A YOUNG north east Fife couple have told how they cheated death when their car hit black ice and careered off the road.
Gillian Dickson and Dwayne Rowe, both 20, had to be pulled from the overturned MG after it plunged eight feet down a banking near St Michaels.
The accident was the first of two in barely an hour on that stretch of the A914 last Wednesday night – and the couple have blamed a lack of gritting on the road for what happened.
Dwayne, who was in the passenger seat, described the sequence of events that left the pair feeling “lucky to be alive”.
He said: “We were going back to my house in Balmullo from St Michaels and had just passed under the railway bridge.
“The first corner there goes round to the right — we hit ice and just lost it.”
Although Gillian managed to correct the car, she immediately hit another patch of ice and was unable to keep the MG ZR hatchback on the road.
Dwayne went on: “The car went between two big trees and then fell at least eight feet down a banking.
“It was on its side and neither of us could get out.
“But people in a nearby house who heard the crash came and helped pull us out.
“We’re lucky to be alive — everyone at the scene said that.”
Incredibly, neither Dwayne nor Gillian was badly hurt, although both were feeling aches and pains in the days that followed the accident, while Dwayne suffered a scrape to the forehead.
Gillian, from Cupar, couldn’t believe the couple’s luck — and she insisted she was driving carefully when her car hit the ice.
She said: “We were just coming out of the 40mph limit, but I would have been doing less than 30mph at the time.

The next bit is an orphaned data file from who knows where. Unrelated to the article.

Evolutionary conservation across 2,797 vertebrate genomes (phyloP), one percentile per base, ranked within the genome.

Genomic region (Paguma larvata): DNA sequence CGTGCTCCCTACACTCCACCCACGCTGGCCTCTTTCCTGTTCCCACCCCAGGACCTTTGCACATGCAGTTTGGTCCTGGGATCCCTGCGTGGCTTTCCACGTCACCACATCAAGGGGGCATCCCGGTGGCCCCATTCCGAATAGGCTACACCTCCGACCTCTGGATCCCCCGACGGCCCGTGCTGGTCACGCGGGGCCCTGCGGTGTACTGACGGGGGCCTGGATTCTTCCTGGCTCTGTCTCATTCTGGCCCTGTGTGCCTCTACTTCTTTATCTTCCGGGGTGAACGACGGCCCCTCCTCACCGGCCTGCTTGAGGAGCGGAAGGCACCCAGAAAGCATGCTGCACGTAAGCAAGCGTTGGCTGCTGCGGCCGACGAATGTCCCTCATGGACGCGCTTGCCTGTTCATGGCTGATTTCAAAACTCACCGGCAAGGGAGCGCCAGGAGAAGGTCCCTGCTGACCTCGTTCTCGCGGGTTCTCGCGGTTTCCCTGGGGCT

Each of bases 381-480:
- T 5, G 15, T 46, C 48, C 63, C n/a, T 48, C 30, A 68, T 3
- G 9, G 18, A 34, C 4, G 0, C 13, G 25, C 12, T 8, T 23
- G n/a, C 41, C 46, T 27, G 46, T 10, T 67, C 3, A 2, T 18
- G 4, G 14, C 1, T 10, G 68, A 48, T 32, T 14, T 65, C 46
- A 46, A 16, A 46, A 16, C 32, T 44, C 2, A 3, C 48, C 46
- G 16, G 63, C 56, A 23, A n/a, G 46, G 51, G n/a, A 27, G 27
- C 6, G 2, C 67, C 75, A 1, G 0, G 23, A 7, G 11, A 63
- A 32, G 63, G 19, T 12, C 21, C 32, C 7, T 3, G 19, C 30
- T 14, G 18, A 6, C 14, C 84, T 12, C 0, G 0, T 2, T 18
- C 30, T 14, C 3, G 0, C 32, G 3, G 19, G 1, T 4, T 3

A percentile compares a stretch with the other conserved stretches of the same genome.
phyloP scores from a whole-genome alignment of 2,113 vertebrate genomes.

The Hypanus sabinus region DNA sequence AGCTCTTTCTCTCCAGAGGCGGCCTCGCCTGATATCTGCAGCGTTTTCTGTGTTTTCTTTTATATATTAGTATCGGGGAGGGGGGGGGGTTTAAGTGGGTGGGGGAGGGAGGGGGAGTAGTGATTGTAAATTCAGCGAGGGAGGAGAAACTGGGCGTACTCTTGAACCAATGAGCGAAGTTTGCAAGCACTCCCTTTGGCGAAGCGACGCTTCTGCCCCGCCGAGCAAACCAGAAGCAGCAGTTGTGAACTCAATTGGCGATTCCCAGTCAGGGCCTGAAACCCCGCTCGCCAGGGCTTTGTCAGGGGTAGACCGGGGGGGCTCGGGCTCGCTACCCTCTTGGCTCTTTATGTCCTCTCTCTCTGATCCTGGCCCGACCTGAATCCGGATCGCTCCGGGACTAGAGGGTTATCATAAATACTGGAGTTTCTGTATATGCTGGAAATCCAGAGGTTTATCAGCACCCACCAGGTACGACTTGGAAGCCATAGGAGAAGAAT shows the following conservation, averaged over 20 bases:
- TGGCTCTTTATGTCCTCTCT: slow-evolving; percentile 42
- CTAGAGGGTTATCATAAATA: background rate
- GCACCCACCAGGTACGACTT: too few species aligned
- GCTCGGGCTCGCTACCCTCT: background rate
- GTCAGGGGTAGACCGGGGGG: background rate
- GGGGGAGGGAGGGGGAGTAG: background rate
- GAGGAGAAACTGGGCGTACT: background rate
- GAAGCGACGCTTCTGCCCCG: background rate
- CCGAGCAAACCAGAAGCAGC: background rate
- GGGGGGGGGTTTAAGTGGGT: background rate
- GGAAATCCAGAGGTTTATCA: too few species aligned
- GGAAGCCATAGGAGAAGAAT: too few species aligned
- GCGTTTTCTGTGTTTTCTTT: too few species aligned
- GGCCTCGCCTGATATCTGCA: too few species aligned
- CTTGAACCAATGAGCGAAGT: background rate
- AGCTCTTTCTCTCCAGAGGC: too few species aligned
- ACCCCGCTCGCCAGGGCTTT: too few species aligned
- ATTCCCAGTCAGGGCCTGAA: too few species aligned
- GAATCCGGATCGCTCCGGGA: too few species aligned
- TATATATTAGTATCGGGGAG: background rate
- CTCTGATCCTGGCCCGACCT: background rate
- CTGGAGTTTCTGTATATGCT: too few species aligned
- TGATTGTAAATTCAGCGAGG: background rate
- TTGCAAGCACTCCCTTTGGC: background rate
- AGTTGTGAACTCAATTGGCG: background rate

“If we had hit either of the trees we might have been killed.
“The man who came to recover the car sees accidents like that every day and he said we were lucky.”
Gillian and Dwayne said the accident might not have happened had the road been gritted, and their narrow escape was quickly followed by another incident on the same icy stretch of the A914 when a second car ended up in a ditch near St Michaels. The driver was uninjured.
Police records show Fife Council was made aware of the condition of the road 20 minutes after the first accident, but a gritter did not appear until an hour and a half later at 10.15pm, after officers at the scene of the second accident had again reported the surface to be hazardous.
Sara Wilson, Fife Council’s acting lead officer for transportation services, said that all Fife’s main roads were gritted mid-morning last Wednesday, with the forecast for the afternoon predicting temperatures above freezing.
She said: “We have a policy where we will send out gritters if we are contacted by the police about a particular stretch of road.
“We would expect a response time of around half an hour between being contacted and the gritter actually getting out on the road — this takes into account the time it may take the driver to get to the depot and loading time for the vehicle.
“On this particular occasion the road supervisor was already dealing with a call-out when the second call came through regarding the Balmullo to St Michaels road.”